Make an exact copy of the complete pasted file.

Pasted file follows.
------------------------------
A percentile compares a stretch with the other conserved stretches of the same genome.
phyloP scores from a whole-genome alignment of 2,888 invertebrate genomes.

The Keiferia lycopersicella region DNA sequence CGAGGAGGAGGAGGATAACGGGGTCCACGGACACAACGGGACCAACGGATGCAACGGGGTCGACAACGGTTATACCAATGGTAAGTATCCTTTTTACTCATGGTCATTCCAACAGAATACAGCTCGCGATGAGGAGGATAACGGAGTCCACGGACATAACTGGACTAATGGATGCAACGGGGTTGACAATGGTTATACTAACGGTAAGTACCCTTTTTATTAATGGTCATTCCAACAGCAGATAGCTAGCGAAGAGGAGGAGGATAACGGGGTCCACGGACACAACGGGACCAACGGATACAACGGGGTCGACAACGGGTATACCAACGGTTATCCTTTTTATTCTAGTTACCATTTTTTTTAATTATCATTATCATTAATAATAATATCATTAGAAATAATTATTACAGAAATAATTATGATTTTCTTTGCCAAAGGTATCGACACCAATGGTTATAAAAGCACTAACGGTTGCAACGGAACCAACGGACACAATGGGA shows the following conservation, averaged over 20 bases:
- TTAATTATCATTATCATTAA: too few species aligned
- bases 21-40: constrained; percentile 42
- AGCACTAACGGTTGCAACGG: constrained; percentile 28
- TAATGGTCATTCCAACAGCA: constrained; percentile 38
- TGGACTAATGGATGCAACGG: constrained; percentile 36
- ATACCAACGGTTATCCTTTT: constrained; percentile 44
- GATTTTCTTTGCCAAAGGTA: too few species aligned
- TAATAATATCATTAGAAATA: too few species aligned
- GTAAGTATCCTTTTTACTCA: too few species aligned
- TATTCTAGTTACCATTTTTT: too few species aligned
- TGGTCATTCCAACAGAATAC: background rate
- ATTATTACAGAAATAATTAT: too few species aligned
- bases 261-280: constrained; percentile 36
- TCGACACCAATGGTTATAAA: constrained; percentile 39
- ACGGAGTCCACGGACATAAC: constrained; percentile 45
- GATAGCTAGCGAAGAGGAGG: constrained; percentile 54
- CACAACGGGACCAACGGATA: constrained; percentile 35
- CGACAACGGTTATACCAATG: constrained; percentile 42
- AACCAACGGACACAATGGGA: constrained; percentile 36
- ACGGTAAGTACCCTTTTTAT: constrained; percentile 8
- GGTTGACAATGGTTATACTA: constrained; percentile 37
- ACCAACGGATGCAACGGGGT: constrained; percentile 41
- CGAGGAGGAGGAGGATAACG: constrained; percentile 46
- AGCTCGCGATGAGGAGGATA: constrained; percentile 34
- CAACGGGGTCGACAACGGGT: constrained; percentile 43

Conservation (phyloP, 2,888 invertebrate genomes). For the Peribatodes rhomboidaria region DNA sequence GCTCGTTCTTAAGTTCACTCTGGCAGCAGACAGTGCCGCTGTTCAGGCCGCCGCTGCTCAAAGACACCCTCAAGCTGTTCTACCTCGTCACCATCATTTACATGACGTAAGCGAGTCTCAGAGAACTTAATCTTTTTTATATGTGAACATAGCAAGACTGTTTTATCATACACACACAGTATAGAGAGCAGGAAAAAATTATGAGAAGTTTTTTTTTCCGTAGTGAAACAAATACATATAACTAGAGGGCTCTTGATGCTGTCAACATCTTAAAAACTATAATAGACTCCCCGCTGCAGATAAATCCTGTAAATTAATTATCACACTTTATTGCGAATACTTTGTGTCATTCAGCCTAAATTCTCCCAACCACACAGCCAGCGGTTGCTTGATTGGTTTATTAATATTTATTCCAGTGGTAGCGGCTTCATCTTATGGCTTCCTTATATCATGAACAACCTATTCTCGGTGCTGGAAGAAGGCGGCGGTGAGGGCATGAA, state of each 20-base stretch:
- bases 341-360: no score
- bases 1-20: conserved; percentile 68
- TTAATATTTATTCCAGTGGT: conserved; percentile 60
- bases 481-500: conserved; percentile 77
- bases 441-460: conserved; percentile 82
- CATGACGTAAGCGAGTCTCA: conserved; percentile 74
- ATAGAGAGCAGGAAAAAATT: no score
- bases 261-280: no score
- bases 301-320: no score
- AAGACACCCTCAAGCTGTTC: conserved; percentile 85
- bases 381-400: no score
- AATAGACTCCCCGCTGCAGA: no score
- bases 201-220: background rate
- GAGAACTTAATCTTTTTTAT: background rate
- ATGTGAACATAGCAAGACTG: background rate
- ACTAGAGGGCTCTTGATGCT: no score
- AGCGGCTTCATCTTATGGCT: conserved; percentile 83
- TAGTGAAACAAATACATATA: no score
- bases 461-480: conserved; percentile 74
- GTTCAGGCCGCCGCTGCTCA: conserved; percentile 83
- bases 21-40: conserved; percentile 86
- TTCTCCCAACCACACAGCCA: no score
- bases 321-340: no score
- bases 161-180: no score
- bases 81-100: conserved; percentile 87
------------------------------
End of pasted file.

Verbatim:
A percentile compares a stretch with the other conserved stretches of the same genome.
phyloP scores from a whole-genome alignment of 2,888 invertebrate genomes.

The Keiferia lycopersicella region DNA sequence CGAGGAGGAGGAGGATAACGGGGTCCACGGACACAACGGGACCAACGGATGCAACGGGGTCGACAACGGTTATACCAATGGTAAGTATCCTTTTTACTCATGGTCATTCCAACAGAATACAGCTCGCGATGAGGAGGATAACGGAGTCCACGGACATAACTGGACTAATGGATGCAACGGGGTTGACAATGGTTATACTAACGGTAAGTACCCTTTTTATTAATGGTCATTCCAACAGCAGATAGCTAGCGAAGAGGAGGAGGATAACGGGGTCCACGGACACAACGGGACCAACGGATACAACGGGGTCGACAACGGGTATACCAACGGTTATCCTTTTTATTCTAGTTACCATTTTTTTTAATTATCATTATCATTAATAATAATATCATTAGAAATAATTATTACAGAAATAATTATGATTTTCTTTGCCAAAGGTATCGACACCAATGGTTATAAAAGCACTAACGGTTGCAACGGAACCAACGGACACAATGGGA shows the following conservation, averaged over 20 bases:
- TTAATTATCATTATCATTAA: too few species aligned
- bases 21-40: constrained; percentile 42
- AGCACTAACGGTTGCAACGG: constrained; percentile 28
- TAATGGTCATTCCAACAGCA: constrained; percentile 38
- TGGACTAATGGATGCAACGG: constrained; percentile 36
- ATACCAACGGTTATCCTTTT: constrained; percentile 44
- GATTTTCTTTGCCAAAGGTA: too few species aligned
- TAATAATATCATTAGAAATA: too few species aligned
- GTAAGTATCCTTTTTACTCA: too few species aligned
- TATTCTAGTTACCATTTTTT: too few species aligned
- TGGTCATTCCAACAGAATAC: background rate
- ATTATTACAGAAATAATTAT: too few species aligned
- bases 261-280: constrained; percentile 36
- TCGACACCAATGGTTATAAA: constrained; percentile 39
- ACGGAGTCCACGGACATAAC: constrained; percentile 45
- GATAGCTAGCGAAGAGGAGG: constrained; percentile 54
- CACAACGGGACCAACGGATA: constrained; percentile 35
- CGACAACGGTTATACCAATG: constrained; percentile 42
- AACCAACGGACACAATGGGA: constrained; percentile 36
- ACGGTAAGTACCCTTTTTAT: constrained; percentile 8
- GGTTGACAATGGTTATACTA: constrained; percentile 37
- ACCAACGGATGCAACGGGGT: constrained; percentile 41
- CGAGGAGGAGGAGGATAACG: constrained; percentile 46
- AGCTCGCGATGAGGAGGATA: constrained; percentile 34
- CAACGGGGTCGACAACGGGT: constrained; percentile 43

Conservation (phyloP, 2,888 invertebrate genomes). For the Peribatodes rhomboidaria region DNA sequence GCTCGTTCTTAAGTTCACTCTGGCAGCAGACAGTGCCGCTGTTCAGGCCGCCGCTGCTCAAAGACACCCTCAAGCTGTTCTACCTCGTCACCATCATTTACATGACGTAAGCGAGTCTCAGAGAACTTAATCTTTTTTATATGTGAACATAGCAAGACTGTTTTATCATACACACACAGTATAGAGAGCAGGAAAAAATTATGAGAAGTTTTTTTTTCCGTAGTGAAACAAATACATATAACTAGAGGGCTCTTGATGCTGTCAACATCTTAAAAACTATAATAGACTCCCCGCTGCAGATAAATCCTGTAAATTAATTATCACACTTTATTGCGAATACTTTGTGTCATTCAGCCTAAATTCTCCCAACCACACAGCCAGCGGTTGCTTGATTGGTTTATTAATATTTATTCCAGTGGTAGCGGCTTCATCTTATGGCTTCCTTATATCATGAACAACCTATTCTCGGTGCTGGAAGAAGGCGGCGGTGAGGGCATGAA, state of each 20-base stretch:
- bases 341-360: no score
- bases 1-20: conserved; percentile 68
- TTAATATTTATTCCAGTGGT: conserved; percentile 60
- bases 481-500: conserved; percentile 77
- bases 441-460: conserved; percentile 82
- CATGACGTAAGCGAGTCTCA: conserved; percentile 74
- ATAGAGAGCAGGAAAAAATT: no score
- bases 261-280: no score
- bases 301-320: no score
- AAGACACCCTCAAGCTGTTC: conserved; percentile 85
- bases 381-400: no score
- AATAGACTCCCCGCTGCAGA: no score
- bases 201-220: background rate
- GAGAACTTAATCTTTTTTAT: background rate
- ATGTGAACATAGCAAGACTG: background rate
- ACTAGAGGGCTCTTGATGCT: no score
- AGCGGCTTCATCTTATGGCT: conserved; percentile 83
- TAGTGAAACAAATACATATA: no score
- bases 461-480: conserved; percentile 74
- GTTCAGGCCGCCGCTGCTCA: conserved; percentile 83
- bases 21-40: conserved; percentile 86
- TTCTCCCAACCACACAGCCA: no score
- bases 321-340: no score
- bases 161-180: no score
- bases 81-100: conserved; percentile 87